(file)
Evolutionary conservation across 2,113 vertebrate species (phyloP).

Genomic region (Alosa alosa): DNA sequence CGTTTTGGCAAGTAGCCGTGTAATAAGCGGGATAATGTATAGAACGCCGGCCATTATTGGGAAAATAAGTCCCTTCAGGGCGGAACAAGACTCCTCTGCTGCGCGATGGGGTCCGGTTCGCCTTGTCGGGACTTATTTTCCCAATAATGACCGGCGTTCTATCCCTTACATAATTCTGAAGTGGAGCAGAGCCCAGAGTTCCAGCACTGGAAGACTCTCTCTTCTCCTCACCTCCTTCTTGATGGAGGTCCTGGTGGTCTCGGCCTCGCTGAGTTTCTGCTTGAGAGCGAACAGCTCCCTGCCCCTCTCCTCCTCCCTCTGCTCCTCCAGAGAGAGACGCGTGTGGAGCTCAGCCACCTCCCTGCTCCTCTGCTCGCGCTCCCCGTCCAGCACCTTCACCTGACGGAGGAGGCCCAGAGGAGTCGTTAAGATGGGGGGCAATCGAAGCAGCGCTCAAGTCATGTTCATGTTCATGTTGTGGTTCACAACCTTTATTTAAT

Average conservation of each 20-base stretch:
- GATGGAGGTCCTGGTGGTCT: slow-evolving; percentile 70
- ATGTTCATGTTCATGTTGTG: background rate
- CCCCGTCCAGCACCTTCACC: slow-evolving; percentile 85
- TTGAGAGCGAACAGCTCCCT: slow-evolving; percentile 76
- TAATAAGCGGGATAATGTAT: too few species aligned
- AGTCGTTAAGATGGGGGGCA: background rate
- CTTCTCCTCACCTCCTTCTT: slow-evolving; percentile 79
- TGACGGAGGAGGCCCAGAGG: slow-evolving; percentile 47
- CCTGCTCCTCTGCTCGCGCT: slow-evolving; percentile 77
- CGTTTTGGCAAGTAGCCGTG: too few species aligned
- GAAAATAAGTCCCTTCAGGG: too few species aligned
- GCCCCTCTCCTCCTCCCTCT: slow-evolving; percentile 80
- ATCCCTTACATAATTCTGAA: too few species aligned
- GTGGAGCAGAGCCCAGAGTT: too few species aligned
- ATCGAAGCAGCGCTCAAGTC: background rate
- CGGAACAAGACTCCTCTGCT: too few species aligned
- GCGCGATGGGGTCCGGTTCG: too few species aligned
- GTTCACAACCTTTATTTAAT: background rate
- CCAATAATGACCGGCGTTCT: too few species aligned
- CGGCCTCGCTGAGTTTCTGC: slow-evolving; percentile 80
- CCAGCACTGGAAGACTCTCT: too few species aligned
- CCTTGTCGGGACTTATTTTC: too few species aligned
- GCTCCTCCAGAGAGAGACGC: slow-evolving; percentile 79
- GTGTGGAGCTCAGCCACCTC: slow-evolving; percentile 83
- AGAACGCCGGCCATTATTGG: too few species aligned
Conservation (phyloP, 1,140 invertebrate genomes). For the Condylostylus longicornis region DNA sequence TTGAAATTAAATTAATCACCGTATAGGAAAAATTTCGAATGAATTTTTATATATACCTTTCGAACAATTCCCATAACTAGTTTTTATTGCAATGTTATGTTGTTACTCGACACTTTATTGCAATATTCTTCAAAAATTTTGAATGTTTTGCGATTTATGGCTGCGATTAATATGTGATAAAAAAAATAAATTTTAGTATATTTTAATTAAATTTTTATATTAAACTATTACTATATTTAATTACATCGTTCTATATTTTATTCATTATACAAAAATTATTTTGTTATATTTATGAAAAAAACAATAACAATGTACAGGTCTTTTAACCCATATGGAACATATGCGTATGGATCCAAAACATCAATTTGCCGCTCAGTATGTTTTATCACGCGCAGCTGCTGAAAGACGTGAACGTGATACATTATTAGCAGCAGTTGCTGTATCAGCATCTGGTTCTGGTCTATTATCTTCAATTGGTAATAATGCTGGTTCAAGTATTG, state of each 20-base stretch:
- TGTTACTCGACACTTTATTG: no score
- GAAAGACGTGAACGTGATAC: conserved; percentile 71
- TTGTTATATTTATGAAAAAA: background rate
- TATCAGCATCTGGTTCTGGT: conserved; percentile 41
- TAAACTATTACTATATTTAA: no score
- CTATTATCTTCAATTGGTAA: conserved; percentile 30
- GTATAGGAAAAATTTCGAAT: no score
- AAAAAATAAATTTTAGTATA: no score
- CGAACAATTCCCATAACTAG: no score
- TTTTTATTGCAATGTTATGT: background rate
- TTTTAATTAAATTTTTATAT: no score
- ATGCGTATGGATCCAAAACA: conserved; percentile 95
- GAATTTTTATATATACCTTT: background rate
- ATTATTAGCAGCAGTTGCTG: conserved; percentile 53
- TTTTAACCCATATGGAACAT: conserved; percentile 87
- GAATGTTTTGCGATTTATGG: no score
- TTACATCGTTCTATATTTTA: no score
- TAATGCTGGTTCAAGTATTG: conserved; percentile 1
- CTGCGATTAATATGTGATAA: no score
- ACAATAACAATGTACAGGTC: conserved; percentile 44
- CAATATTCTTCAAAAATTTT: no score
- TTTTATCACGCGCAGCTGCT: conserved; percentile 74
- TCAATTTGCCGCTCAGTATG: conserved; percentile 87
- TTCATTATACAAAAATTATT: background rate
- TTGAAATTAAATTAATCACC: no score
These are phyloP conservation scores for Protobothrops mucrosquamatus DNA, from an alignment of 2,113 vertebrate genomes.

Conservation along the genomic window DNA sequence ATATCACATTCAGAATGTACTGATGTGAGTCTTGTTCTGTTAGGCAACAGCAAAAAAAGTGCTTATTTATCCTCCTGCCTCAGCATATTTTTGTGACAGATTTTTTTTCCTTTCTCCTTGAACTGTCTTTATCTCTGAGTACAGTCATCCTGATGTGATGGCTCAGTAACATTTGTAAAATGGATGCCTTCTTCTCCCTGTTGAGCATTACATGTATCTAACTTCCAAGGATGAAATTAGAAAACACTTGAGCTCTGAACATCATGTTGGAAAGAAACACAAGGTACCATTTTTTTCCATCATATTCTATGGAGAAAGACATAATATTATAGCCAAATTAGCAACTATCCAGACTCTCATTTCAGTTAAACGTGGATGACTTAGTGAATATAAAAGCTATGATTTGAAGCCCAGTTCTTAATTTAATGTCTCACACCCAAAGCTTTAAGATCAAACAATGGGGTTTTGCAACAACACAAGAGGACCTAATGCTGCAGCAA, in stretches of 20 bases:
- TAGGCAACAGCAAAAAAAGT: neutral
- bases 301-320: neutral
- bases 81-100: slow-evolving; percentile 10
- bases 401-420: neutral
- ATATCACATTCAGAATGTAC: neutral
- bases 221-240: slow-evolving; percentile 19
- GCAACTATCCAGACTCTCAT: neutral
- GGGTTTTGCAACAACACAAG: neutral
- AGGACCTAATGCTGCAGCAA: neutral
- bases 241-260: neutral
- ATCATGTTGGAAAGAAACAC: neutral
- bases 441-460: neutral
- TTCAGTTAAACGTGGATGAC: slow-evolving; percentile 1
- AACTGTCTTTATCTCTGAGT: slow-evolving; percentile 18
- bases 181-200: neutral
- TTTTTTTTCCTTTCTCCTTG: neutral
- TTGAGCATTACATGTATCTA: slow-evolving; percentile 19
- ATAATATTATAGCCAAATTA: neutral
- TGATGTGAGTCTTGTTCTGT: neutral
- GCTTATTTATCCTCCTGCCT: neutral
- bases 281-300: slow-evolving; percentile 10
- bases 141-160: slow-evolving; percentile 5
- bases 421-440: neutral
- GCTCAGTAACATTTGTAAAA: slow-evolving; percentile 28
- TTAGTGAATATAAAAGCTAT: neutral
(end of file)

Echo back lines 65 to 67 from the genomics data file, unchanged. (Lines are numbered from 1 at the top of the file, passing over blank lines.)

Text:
- AGGACCTAATGCTGCAGCAA: neutral
- bases 241-260: neutral
- ATCATGTTGGAAAGAAACAC: neutral